Disagreement in Spousal Reports of Current Contraceptive Use in Sub-Saharan Africa
Hossain, Mian Bazle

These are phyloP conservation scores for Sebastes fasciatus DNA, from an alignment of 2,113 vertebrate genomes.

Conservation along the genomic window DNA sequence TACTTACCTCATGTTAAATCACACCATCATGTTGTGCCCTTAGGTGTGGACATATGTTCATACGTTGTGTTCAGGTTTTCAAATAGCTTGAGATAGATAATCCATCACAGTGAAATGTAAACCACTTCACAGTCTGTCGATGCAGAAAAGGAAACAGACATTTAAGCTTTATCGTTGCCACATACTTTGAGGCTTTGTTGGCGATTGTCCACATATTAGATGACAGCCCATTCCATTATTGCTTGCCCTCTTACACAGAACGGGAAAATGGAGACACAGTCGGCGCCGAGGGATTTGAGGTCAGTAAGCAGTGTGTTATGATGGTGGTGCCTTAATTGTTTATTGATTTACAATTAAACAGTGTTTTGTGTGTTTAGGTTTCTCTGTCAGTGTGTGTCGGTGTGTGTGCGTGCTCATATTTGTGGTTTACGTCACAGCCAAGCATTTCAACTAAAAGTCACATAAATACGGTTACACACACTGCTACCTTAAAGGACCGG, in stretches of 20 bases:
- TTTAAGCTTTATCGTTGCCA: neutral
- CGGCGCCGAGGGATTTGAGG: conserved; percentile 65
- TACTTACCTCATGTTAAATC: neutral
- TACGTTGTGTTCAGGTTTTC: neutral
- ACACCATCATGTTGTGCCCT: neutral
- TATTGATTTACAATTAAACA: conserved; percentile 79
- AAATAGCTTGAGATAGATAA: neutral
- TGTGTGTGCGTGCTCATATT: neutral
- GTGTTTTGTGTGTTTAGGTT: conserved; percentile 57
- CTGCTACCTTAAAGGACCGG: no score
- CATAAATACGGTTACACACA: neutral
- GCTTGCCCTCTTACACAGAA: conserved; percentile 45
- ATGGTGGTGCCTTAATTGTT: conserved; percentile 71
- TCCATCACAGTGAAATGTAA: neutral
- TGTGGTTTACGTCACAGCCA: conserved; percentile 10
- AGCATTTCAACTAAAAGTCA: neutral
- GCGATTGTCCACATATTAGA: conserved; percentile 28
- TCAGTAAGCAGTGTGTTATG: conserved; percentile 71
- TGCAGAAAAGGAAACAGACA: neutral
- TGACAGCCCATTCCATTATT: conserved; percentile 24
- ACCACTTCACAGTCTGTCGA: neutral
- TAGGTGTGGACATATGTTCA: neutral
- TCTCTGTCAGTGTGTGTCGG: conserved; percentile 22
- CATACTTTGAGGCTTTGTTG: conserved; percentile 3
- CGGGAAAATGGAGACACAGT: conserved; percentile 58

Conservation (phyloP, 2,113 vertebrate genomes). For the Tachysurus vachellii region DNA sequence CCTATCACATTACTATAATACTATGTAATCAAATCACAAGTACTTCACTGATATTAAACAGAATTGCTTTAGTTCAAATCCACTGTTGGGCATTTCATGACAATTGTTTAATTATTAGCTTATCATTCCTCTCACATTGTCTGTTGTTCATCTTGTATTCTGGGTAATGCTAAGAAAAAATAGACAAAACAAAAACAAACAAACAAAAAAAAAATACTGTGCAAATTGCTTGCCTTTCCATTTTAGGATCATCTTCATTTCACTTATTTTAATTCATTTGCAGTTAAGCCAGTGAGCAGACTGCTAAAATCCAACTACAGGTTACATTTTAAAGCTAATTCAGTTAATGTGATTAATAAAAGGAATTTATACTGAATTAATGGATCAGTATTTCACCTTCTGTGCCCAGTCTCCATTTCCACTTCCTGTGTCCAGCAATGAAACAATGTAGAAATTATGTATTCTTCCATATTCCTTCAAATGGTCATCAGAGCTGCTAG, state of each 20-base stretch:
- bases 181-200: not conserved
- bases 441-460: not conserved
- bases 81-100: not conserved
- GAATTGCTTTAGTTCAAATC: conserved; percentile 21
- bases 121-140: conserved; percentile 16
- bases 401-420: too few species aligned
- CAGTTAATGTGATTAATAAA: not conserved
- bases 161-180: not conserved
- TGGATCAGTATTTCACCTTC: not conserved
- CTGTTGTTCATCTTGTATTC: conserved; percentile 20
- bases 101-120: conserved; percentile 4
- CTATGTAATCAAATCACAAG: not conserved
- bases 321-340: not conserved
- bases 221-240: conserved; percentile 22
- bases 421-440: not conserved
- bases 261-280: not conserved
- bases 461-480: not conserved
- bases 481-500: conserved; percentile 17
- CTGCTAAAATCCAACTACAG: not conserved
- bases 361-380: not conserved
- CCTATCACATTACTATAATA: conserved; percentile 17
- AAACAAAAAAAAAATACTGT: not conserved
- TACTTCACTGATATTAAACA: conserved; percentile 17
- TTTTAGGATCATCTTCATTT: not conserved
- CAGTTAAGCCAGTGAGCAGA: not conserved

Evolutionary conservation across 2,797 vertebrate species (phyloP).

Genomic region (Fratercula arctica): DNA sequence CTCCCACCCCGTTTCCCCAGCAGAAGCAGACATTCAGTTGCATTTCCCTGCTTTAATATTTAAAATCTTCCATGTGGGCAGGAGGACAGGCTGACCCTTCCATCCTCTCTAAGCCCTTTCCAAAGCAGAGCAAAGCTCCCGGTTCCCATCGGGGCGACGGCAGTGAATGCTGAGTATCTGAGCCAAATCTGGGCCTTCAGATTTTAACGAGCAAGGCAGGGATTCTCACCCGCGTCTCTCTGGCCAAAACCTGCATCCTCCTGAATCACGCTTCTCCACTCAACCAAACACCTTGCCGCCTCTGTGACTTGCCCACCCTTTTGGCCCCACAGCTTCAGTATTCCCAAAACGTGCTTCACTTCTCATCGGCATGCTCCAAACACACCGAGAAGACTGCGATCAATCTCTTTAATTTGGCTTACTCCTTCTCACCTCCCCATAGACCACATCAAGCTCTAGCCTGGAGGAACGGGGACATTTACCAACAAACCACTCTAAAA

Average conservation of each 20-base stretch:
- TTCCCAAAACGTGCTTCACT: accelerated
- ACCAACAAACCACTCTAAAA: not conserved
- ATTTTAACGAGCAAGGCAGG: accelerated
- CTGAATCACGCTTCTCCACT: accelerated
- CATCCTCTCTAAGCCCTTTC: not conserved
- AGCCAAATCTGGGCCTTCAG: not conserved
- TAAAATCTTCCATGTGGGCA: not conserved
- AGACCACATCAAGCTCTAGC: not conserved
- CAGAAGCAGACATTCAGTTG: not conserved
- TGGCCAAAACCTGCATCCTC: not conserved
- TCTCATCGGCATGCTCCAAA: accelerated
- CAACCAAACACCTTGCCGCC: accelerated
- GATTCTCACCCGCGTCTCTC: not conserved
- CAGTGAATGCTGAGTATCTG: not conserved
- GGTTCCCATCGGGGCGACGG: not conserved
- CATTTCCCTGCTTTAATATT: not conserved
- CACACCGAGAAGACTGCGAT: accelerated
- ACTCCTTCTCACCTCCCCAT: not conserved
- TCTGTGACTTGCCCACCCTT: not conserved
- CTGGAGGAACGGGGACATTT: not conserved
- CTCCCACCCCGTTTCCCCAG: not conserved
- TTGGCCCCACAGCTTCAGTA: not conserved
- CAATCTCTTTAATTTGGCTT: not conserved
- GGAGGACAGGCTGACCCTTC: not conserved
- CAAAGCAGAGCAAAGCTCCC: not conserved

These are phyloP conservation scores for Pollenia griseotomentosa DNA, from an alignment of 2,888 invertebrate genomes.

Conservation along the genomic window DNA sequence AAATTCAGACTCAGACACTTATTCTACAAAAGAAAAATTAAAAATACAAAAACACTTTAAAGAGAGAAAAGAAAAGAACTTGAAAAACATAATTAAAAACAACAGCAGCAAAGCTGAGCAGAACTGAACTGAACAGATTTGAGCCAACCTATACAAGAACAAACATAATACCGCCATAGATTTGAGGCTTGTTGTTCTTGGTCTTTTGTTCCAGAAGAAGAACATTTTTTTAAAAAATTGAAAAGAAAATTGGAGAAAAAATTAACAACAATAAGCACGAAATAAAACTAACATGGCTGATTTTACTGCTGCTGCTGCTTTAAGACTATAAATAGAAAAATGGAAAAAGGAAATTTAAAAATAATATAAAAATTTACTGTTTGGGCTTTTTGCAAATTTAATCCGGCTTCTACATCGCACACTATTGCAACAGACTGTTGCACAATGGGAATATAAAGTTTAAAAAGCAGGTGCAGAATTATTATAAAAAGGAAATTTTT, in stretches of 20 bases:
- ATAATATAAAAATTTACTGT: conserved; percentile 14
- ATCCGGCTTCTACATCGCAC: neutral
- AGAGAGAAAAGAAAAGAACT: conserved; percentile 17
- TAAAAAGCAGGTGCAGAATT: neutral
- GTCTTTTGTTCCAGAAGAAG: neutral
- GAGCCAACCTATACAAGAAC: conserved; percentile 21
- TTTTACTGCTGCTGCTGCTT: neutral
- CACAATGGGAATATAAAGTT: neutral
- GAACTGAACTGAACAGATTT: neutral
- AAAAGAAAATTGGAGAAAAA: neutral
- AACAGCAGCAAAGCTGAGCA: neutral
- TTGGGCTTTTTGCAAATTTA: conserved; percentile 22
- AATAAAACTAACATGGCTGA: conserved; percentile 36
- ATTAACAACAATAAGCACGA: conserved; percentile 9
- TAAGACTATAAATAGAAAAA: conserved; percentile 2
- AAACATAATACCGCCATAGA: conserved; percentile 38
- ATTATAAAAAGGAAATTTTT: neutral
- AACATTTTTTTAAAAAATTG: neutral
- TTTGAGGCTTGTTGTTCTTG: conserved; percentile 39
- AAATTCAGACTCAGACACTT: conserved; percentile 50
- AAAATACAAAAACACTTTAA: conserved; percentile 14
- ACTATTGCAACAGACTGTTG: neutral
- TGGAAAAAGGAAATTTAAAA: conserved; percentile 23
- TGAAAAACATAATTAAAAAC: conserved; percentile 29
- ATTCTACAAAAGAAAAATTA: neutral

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Contraceptive prevalence is a key variable estimated from Demographic and Health Surveys. But the prevalence estimated from reports of husbands differs widely from that estimated for wives. In this research, using data from six Demographic and Health Surveys of sub-Saharan Africa, reports from spouses in monogamous couples with no other reported sex partners in the recent period are examined. Agreement ranged from 47% to 82%, but among couples in which one or both reported use, the 'both' category represented less than half in all nations except Zimbabwe. Husbands generally had higher reports of condoms, periodic abstinence and pills but fewer reports of the IUD, injections and female sterilization. Either discussion of family planning with the spouse and/or higher socioeconomic status was associated with agreement in most of the surveys. Ambiguities in the survey question regarding current use need to be reduced, perhaps with an added probe question for non-permanent methods.